Three Diversity Unit Ideas to Promote Diversity & Cultural Awareness
Almost every month of the school year has a specific designation for celebrating a different group’s contributions to our multicultural society. It is not until these special occasions come around again that most teachers pull out their cultural lesson plans for another year of generic discussions and readings. Unfortunately, cookie cutter units of study lose their effect on students as they continue through school because much of the information taught to them repeats several times, often with the same method of delivery. Try some new activities that can provoke enriched discussions and increase retentiveness of ideals, feelings, and thoughts in students. The goal of these three activities is to promote a better understanding and a stronger embrace of people outside of their own culture.
Each lesson activity within this article is adaptable for elementary, middle school, and high school students.
Time required-1-2 weeks
- Inventory recording and storage: word processing software, presentation software, etc. and flash drive
- Fiction and Non-fiction culture books
Have students have to come up with an inventory of cultures, (not necessarily ethnically encompassing), operating at their school to include teachers, students and other school staff. Emphasize that cultures studied can also be social, occupational, or religious in nature.
A good way to open this activity is to compare “the cool kids” to another culture around the school that others believe is inherently different to show a contrast in norms, values, and mores.
After grading has been completed, students must share their inventories with the class to serve as a form of peer assessment. This part of the assignment is included to debunk myths and stereotypes towards cultures.
During the peer discussion, guide it in a way that points out how even what they consider to be too small to make a difference in how they perceive and treat others, like negative inner thoughts about cultures other than our own, can go a long way in hurting society.
Overall, this activity should challenge students to think more broadly.
What I Like About You
Objective: Students will gain sensitivity towards other cultures on a classroom level with people they interact with routinely.
Time required-1-2 class periods
- Books on culture-fiction and non-fiction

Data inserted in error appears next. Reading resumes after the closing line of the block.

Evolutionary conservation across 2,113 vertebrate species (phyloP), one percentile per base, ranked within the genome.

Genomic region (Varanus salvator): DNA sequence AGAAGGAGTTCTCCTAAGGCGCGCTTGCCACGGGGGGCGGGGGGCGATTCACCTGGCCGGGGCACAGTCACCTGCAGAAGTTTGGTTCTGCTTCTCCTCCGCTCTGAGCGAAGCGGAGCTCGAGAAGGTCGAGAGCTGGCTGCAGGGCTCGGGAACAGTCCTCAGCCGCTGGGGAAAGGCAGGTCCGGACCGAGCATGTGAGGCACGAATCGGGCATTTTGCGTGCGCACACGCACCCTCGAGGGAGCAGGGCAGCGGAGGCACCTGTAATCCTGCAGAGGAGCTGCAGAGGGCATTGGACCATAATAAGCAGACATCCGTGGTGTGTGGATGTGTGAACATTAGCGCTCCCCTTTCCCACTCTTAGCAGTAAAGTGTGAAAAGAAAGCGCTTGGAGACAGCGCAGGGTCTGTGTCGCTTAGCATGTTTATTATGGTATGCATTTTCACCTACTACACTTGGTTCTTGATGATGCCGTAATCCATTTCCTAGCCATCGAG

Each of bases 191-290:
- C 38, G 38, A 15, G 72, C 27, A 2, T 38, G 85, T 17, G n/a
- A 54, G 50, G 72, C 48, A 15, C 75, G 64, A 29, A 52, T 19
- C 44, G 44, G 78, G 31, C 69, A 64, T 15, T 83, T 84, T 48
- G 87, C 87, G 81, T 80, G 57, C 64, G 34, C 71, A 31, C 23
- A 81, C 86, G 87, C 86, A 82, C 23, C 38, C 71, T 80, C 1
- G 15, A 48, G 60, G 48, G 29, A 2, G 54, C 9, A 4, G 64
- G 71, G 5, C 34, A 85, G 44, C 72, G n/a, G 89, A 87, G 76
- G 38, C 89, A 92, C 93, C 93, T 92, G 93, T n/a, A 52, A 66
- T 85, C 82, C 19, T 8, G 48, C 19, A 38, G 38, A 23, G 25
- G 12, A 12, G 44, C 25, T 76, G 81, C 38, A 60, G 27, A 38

- Note taking devices such as paper, or other materials.
Students must come up with a list of positives about each culture represented within in their classroom as part of a class discussion. Focus this activity on how each culture brings something positive to the table using past and current contributions to society as speaking points. Assign a book on your students’ level that provides insight to cultures that the students may be unfamiliar with, but at the same time, may hold prejudices against.
- Please review this article before choosing material for students to read to avoid having this lesson turn out to be one wrought with negativity and resentment. If are unsure about which books to choose, please ask for suggestions from other faculty, community members, family, or friends of different cultures.
A Day in My Life
Objective: Students conduct research on other cultures through submergence into an opposite culture to report their findings.
Time required: 3 weeks
- Video recording and playback device
- Word processing software
- Presentation software and/or devices
As you assign student’s their new roles and identities, take care to make assignments that do not put the student in danger in any way. To safeguard against any negative outcomes from this activity, get parents to sign off on switch assignments to satisfy any district policies on notification of safety and for inclusion of parents on the assignment.
Have students take on the culture of another group by placing each student in another culture for two weeks. Do this by creating two lists of the students. In each column, take one the name of one student and pair it with another whose culture is different from the first to switch. Repeat until all students have a new culture. In cases of an odd number of students, pair the extra student with you or with a student already paired off for a partial switch as an alternate during the second week of the assignment.
While living life as another, ongoing notes must be kept and turned in twice a week to ensure that actual submersion has been initiated and continued for the duration of the assignment.
In addition, students must meet the following requirements to receive full credit.
Students must record each event for class presentation by video or still picture in cases where video is not available. When using pictures to prove completion of the assignment, a written report must accompany them.
- One meal at home or a social meeting place within the new culture
- One outing (1 individually and 1 as a group) with members of the new culture
- One activity where group customs are practiced with the new culture
These are the basic activity requirements for this lesson; feel free to adjust the amount of interaction for each one listed or add activities to fit your class situation.
The ultimate assessment for each lesson is individual student feedback. Do they feel they can relate better to students of a different culture? Always choose activities that send clear messages of acceptance of others and appreciation for culture as a whole for optimal results.
Image: College of Central Florida